Q. How did you get into iPhoneography?
I studied visual arts, and I really liked technology, so I went into graphic design as well. When I got my first iPhone in 2009, it merged my love of art and technology, and I instantly fell in love. I put my pictures on Flickr, just as a way to store them, and someone in Italy contacted me to use my picture in an exhibition. That’s how it all started.
I don’t consider myself a photographer – I’m a very spontaneous, energetic person, and photography takes a lot of preparation. I don’t carry a camera with me. An iPhone is a better medium for me and is a better fit for my personality.
Q. So what distinguishes iPhoneography from photography?
When I say I don’t consider myself a photographer, what I mean is, iPhoneography is a medium. I’ve always called the art itself “mobile photography,” or “mobile art.” Today, there are lots of applications you can use.
With a regular digital camera, the techniques are difficult. You’re at the mercy of the light quality, if there even are lights, and most of the time bad lighting diminishes the quality of your photos. For me, setting up a photo is more complicated. Accidents can happen to my equipment too, so I have to be careful with my gear. This all means I can’t be very spontaneous.
Q. Which apps do you use?
There are some basic ones that I use all the time. I have some favourites. There are others that I use for certain series, because I approach each series in a unique way. In general, I use Eyeem, Instagram, Photostudio, Photo forge 2, Iris, Decim8, Blender and Diptic. For the CG series, I used Snapseed, Tilt Shift Gen, Camera +, King Camera and Photo FX.
I used Photo FX to amplify the noise in the photos. I sometimes double, even quadruple the noise to add graininess.
Q. Where do you draw your inspiration?
It’s all very sudden. I’ll wake up one morning, go for a run and come up with an idea that way. If I have an idea, I have to go through with it. It’s not an elaborate, programmed process.
For the CG layout, I based it on a similar series I created in London. I asked a friend to walk around Montréal because I know the city well and had a few places I wanted to shoot in. I was also inspired by [Chris Turner’s] story. I chose the pastel colour scheme based on the colours you often find in the magazine’s maps.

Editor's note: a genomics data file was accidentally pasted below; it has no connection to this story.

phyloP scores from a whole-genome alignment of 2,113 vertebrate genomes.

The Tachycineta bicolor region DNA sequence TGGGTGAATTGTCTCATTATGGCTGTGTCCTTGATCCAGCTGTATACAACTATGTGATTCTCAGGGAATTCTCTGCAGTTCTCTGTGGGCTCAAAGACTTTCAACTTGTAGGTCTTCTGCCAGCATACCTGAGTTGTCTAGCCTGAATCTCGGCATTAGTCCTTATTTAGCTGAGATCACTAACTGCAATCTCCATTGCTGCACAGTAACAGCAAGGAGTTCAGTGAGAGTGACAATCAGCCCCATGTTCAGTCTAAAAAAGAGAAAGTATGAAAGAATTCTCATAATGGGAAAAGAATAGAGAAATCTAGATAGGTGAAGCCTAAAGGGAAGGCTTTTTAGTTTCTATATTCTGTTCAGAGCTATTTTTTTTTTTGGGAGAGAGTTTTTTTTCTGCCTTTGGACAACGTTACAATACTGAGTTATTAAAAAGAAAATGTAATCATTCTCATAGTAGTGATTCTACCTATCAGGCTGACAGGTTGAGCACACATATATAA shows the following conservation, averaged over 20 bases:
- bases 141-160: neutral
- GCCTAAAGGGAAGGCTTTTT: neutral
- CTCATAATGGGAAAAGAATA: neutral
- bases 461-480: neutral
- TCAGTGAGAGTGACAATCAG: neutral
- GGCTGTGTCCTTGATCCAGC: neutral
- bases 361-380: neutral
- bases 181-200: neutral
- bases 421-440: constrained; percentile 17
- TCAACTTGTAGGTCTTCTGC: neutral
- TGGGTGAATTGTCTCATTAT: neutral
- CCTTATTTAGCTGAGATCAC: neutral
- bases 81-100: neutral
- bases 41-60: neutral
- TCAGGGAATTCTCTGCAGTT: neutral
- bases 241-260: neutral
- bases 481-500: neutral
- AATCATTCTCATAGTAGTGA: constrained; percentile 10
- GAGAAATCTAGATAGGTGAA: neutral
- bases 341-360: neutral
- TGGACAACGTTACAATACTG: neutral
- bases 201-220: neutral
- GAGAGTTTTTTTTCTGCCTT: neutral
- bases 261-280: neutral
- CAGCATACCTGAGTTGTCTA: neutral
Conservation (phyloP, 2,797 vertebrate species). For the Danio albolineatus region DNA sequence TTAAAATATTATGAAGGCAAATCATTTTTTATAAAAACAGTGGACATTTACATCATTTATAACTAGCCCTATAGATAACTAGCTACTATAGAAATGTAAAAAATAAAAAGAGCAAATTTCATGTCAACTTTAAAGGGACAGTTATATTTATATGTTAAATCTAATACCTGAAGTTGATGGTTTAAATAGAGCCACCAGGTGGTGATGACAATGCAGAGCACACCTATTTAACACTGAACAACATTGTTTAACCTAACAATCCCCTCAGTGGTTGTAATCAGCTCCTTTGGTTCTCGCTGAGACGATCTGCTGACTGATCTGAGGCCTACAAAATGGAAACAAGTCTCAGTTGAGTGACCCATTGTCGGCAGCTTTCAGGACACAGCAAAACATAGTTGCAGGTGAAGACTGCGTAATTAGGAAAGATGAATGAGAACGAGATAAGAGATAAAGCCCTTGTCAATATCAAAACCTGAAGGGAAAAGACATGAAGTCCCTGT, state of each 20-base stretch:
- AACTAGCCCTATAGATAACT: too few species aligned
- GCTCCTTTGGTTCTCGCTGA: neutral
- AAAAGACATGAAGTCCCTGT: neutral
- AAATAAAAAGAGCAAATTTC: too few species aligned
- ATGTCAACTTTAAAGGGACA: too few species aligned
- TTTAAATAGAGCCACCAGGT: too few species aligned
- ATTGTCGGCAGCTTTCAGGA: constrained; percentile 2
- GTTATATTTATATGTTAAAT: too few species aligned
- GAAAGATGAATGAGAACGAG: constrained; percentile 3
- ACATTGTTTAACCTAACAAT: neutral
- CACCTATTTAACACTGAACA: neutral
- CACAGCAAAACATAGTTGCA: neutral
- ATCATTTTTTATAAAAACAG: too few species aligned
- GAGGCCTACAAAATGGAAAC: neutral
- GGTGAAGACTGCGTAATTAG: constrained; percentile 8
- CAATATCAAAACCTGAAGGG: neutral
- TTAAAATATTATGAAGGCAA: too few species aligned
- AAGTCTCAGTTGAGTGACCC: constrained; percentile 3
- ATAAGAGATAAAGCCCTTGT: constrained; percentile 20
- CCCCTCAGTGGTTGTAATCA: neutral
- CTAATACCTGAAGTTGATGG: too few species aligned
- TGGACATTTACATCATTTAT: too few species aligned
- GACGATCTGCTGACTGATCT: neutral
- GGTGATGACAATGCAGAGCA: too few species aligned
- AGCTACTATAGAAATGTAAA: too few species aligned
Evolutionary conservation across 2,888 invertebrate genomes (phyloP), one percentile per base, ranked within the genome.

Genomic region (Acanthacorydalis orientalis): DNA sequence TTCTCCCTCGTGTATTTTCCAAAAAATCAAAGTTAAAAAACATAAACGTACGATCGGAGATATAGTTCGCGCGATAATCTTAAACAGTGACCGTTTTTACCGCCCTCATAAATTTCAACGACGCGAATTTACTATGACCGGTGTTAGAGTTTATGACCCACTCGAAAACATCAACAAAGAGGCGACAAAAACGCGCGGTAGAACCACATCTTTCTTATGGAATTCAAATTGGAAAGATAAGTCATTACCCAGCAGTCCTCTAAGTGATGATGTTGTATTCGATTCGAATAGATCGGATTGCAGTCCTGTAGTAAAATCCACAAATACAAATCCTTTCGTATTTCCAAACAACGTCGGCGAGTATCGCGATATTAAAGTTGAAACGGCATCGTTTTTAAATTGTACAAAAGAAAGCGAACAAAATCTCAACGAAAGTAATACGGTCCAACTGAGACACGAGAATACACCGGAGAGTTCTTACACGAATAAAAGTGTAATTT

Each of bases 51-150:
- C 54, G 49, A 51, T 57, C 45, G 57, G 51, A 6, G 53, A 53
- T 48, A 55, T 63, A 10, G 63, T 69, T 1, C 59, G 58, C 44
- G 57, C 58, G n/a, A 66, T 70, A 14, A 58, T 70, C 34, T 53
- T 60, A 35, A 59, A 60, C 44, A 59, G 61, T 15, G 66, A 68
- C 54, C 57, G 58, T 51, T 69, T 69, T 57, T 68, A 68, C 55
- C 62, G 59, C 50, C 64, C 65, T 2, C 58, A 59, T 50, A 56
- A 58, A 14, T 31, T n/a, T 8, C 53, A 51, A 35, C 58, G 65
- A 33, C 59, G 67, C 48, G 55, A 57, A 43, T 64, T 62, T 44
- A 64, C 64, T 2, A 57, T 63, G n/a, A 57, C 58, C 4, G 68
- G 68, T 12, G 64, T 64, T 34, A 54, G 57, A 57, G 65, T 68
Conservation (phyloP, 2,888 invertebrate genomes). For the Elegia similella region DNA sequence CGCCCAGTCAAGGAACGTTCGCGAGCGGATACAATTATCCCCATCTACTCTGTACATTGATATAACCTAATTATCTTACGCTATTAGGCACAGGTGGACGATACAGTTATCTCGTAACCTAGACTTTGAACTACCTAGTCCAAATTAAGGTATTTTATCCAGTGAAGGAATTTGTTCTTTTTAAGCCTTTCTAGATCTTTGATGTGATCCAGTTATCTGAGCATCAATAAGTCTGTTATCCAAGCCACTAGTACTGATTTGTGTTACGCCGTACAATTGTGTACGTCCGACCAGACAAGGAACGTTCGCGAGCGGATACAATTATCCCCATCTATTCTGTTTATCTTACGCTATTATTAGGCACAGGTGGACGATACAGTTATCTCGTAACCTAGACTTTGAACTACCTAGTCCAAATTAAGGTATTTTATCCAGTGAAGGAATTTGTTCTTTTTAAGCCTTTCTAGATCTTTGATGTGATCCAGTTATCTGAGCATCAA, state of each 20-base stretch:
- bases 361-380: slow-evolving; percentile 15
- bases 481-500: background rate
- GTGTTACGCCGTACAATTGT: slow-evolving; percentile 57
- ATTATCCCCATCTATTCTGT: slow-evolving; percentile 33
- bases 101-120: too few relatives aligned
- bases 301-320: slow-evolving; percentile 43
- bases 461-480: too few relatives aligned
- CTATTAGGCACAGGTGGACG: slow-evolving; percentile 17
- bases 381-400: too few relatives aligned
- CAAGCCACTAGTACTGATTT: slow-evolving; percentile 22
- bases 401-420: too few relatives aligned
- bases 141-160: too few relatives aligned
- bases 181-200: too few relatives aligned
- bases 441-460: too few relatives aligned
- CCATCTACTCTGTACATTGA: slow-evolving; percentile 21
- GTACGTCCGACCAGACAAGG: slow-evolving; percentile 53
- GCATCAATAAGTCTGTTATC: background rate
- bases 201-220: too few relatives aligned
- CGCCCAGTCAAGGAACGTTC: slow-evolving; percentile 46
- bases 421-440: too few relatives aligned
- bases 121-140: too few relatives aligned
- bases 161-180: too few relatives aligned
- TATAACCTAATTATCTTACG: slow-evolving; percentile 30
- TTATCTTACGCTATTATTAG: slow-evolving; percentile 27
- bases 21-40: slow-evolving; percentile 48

In that series, I used different applications from one photo to another. That’s another thing about mobile photography; you can use several applications, not just Photoshop, to treat your images. For each set of manipulations I apply to the image, I have to remember the different applications I use. I need to remember the recipe.
Q. That’s an interesting way to put it. Tell us more about your recipes.
It’s happened in the past that I’ve tested two recipes for the same photo. Each recipe will define the photo in a different way. There may be lots of noise in one version of the image, for example, that will give it a completely different temperature, a completely different emotion, than another version.
In my recent “Stripes” series, I treated the same photo with different recipes. They’re more processed than other images I’ve created, which had only one recipe applied to them.
Q. Since you started in 2009, have mobile photos become more mainstream?
People are used to high-definition photos being published. Mobile photography doesn’t fall into the same stream. Lots of traditional photographers were at first doubtful of the prospects of mobile photography. But you can’t compare mobile photography with traditional photography. It’s an entirely new medium. It doesn’t have the same texture. It’s like the difference between film and digital photography. You can’t technically compare a film camera with a DSLR.
I like to compare what’s happening today with paintings in the beginning of the 20th century. Impressionists would go outdoors to paint. That completely changed the approach to art in that time. Today, we have a similar shift happening. It’s almost a revolution: mobile art can happen on the road, on the metro, everywhere. You can create an image, capture a photo, edit it, add colour, modify it, work with its luminosity and contrast and, in the same breath, share it almost instantaneously.
You don’t need a photo studio at home; your studio is with you all the time. You don’t need to go back anywhere to transfer your photos onto a computer to treat them. With us, it’s more mobile — you can modify and share your work anywhere you go. So in mobile art, it’s not just the medium itself that’s mobile; the studio is, too.
MissPixels is a Montréal-based designer whose latest series, Winter Stripes, featuring bands of colours from the Laurentides, will be part of a permanent collection exhibited in the Centre Hospitalier de l’Université de Montréal (CHUM) starting in fall 2012. Visit her website at www.misspixels.com